A MATTER OF CONVENIENCE

There were 26 rooms in the old vicarage without counting dairy, outhouses, stables, pigscot, hen houses and the pumping house.

It has been tidied up now, bought by a developer, with the lead stripped from 19th century outbuildings and only the original early 18th century elegance remaining. But, way back, when we shared it, all its Victorian excrescence’s existed, so that it could accommodate a host of servants, large families, and plenty of space for the Master and Mistress.

Wartime years of furnished rooms, landladies and sharing a kitchen had led to our being cynical about “somewhere to live”. Packing, moving from one wind-swept aerodrome to the next, never knowing what the day would hold, but still holding on to the fact that each night brought us nearer to that magical day when the war would be over. It was startling when suddenly it happened.

All those weird rooms and rented dwellings would be a thing of the past. The tumble-down cottage with oil lamps and outside sanitation; the sophisticated all mod cons flat with three flights of stairs to hump up the pram; the bungalow shared with a landlady who went to bed at four on a November evening “to save the gas” and expected us to do the same; and the grandmother in Norfolk who took us to her ample bosom and loved us – all were just memories.

Now the only available rooms were in a rambling vicarage, miles from the nearest town, which we shared with the vicar, his wife and young family.

We were given the choice of the old nursery suite on the first floor and the attics. The latter consisted of four enormous rooms, divided by a long corridor. This was cupboarded on each side and, was so near the roof, icicles formed in winter while the temperature was in the 80s during the hot summer months. The rooms spilt over with bunting, spare hymn sheets, nativity scenes, trunks full of dressing up clothes, but-ton-up boots, broken furniture and newspapers dating back to the 1890s. The cupboards were labelled in fading copperplate: ‘Footmen’s Sleeves’,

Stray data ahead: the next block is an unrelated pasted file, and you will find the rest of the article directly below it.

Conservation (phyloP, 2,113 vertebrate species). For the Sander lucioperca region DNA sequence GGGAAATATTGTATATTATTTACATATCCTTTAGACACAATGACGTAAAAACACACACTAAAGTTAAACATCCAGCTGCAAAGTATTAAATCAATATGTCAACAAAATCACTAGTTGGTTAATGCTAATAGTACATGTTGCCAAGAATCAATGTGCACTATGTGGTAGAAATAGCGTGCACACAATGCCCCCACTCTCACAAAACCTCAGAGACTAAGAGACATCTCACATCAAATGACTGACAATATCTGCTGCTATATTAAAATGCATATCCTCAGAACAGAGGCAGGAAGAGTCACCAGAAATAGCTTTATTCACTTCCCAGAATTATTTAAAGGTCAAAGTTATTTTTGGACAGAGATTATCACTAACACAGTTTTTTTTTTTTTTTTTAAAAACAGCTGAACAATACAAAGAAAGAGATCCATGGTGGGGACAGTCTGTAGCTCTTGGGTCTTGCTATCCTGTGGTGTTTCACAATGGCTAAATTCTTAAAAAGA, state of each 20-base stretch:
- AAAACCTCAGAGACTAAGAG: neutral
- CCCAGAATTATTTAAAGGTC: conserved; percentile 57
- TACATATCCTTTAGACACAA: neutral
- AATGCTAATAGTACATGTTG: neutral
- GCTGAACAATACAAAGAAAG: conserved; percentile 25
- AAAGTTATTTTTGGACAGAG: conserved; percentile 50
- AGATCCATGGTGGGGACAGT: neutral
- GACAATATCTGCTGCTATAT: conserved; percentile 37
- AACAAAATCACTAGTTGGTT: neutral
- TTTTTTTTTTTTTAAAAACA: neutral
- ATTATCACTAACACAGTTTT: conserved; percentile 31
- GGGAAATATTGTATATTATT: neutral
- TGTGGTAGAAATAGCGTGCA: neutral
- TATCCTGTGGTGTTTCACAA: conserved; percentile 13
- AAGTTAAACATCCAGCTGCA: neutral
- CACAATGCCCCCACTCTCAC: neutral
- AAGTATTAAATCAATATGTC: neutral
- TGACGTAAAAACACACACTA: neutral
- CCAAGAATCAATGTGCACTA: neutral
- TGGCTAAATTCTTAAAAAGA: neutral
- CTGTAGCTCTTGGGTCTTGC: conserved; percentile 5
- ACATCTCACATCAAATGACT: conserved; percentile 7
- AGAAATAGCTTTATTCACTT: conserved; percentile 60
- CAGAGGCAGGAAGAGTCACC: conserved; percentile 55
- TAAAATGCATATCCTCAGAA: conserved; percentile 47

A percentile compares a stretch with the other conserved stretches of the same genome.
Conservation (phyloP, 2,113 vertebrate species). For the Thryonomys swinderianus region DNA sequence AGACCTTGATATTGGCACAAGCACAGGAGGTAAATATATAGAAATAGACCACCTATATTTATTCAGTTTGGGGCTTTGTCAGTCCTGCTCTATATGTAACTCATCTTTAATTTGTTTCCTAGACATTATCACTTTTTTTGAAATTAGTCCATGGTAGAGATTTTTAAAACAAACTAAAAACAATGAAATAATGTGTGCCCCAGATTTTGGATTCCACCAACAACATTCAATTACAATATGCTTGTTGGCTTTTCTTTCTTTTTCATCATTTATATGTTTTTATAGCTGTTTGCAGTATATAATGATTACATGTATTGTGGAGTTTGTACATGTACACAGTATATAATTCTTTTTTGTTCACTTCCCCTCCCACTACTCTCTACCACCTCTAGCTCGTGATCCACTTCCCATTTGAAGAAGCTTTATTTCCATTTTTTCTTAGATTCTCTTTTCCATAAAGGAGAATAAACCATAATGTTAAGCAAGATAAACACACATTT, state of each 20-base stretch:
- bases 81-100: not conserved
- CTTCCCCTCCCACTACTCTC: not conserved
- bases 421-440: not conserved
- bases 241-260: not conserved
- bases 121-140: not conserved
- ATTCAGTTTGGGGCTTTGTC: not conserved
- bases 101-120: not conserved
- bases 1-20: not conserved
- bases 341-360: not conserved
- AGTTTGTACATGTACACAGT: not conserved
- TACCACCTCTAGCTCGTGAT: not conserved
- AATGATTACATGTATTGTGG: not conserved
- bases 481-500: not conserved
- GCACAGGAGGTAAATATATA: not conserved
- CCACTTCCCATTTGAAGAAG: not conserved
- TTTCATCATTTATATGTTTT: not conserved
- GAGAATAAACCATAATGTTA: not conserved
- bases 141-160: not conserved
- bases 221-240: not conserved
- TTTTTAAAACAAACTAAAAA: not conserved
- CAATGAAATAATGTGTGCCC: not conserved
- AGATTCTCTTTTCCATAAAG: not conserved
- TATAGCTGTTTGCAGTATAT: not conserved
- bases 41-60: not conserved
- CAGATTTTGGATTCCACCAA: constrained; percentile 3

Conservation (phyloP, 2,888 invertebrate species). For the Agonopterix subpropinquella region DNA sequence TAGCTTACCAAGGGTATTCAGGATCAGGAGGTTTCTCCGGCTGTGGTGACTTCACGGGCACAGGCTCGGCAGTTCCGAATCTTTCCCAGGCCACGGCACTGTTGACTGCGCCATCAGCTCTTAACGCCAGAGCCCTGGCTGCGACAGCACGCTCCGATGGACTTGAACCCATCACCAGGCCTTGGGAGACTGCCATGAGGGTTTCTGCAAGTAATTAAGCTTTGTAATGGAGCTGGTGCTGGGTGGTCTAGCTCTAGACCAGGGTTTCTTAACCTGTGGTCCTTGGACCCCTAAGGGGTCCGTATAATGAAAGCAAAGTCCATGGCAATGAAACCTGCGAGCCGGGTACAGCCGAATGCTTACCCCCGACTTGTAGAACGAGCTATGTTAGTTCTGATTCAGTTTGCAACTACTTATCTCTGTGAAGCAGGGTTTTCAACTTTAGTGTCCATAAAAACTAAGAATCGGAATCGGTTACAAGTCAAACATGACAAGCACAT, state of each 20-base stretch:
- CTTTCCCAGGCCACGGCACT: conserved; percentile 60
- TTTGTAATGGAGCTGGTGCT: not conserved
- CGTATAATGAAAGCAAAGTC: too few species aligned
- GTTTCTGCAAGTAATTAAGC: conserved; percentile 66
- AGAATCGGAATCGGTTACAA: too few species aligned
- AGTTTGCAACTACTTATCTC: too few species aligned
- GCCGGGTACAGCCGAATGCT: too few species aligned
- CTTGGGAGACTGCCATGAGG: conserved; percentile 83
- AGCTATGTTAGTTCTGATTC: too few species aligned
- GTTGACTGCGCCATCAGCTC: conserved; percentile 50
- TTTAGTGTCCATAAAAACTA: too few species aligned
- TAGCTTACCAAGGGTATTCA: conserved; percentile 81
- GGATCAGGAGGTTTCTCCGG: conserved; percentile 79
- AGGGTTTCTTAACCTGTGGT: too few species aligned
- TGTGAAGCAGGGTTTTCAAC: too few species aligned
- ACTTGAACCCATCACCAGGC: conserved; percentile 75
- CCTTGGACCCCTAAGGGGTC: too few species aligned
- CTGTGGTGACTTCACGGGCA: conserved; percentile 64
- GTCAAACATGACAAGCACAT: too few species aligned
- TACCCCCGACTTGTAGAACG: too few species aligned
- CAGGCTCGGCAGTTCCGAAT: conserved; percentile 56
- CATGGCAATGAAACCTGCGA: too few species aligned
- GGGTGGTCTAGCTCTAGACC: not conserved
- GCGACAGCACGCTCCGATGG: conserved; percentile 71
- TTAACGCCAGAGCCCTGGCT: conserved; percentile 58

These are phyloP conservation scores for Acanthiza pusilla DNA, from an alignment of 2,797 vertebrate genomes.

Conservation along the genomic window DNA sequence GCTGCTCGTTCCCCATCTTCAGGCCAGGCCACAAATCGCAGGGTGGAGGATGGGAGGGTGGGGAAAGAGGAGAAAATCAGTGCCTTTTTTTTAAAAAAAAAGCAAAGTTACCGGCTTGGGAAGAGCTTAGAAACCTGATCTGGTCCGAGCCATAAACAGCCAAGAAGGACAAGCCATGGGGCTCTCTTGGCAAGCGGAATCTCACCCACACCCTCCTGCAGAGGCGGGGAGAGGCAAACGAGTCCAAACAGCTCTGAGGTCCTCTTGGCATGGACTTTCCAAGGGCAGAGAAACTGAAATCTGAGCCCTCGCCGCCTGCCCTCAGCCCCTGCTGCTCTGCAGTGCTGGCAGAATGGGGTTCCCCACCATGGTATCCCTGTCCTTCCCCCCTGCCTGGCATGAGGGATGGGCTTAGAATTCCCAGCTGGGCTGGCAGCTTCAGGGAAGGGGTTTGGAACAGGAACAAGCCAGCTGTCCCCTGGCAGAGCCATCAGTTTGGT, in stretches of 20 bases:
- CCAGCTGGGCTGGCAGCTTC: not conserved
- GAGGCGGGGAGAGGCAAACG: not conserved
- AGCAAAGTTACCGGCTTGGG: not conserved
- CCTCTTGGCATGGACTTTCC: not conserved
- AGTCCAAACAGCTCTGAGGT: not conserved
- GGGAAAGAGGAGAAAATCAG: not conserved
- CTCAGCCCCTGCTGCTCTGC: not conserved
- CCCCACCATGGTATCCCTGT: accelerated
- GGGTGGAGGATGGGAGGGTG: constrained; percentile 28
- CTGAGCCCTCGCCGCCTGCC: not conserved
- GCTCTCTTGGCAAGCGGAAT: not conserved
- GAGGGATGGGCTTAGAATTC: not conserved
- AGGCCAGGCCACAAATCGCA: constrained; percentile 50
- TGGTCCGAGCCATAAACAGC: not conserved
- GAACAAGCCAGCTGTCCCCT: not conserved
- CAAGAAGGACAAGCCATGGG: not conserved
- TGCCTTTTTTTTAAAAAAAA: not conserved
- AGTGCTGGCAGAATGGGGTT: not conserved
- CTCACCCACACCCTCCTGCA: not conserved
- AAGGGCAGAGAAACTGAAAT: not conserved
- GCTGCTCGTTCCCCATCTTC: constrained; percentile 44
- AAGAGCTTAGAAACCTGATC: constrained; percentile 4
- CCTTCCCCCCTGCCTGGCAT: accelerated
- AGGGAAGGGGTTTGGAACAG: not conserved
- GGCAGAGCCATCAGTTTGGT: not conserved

‘Housekeeper’s Sheets’, ‘Young Ladies’ Curtains’ and ‘Preserves’. They still held the lingering scent of orris root and lavender.

Electricity was in the future; what lighting there was depended on a methane-run monstrosity of weights and a handle that had to be wound 90 times each day. The resultant gas lit the drawing room, the hall, the night nursery, butler’s pantry and housekeeper’s room for a few hours each evening. After the warning dimming, it was back to oil lamps and candles.

Our radio ran on the sort of batteries that had to be recharged, entailing much cycling to the small workshop a mile along the lane. If the light was at maximum, the hissing was so loud a programme was inaudible, which left the straight-forward choice between listening in to favourites, such as ‘Bedtime with Braden’, ‘Take it from Here’, ‘Much Binding in the Marsh’ or catching up with the endless mending and darning of socks.

The house had been empty for some time. The living was in the same family for over a century, until the First World War took all the young men. Only the daughters lived on.

The garden was overgrown, the sheds ramshackle and it took a while to discover the ramifications of store rooms, bedroom, the young ladies’ sitting room with the floor gnawed by rats, the priest-hole-
cum-wine cellar and the stone-shelved dairy and ice house -until exploration outside led us to the sixth lavatory!

The Master’s water closet was a throne of solid mahogany with an overhead tank filled with water pumped up from the river once a week. The lid, when lifted revealed Windsor Castle in faded red and white.

There were two steps up and, from that seated position, was a view of lush glebe land, the bend in the Wye and a corner of grey, peaceful gravestones.

Downstairs, senior servants were catered for in a small, elegantly appointed toilet by the butler’s pantry. Beyond the dairy, a plain door hid lino, curtains and white porcelain – deemed suitable for maids and footmen. Bootboy and grooms – hierarchy maintained – had their convenience across the yard, beyond stairs leading to the apple loft. This consisted of two planks of scrubbed deal, smelling still of straw, uneven walls whitewashed, and the rusty nail that had held squares of newspaper.

In the wilderness of the walled garden, it took some time to find the head gardener’s lavatory behind a brick partition built against the surrounding wall. It made use of the water laid on to nurture delicate early blooms, exotic vegetables, and was a cut above the sixth and last toilet.

We came across this by accident. Swathing through undergrowth, there were two poles over a deep, black pit. We hurriedly filled it in with years of rubble, broken glass, unwanted soil and nailed the door against wandering domestic animals and inquisitive small children.

There is no sign now of what used to be. Electricity, piped water, central heating, the main house looks as lovely as it was centuries ago. Most of the land has been sold off. Where espaliered fruit trees, nectarines and vines once held warmth within the wall of the garden, there is now an estate of small houses. Each is neat with a pocket handkerchief lawn. Only when a patch of aquilegia spoils the symmetry of a neat border or tenacious comfrey or wild strawberries emerge from a neglected corner is there a hint of what used to be.

Where the sixth loo stood, we worked out that there was now a garage. Its shelves were neat with cans of oil and spare parts But under the up-market car, dark and sinister was an inspection pit!

Jean Davis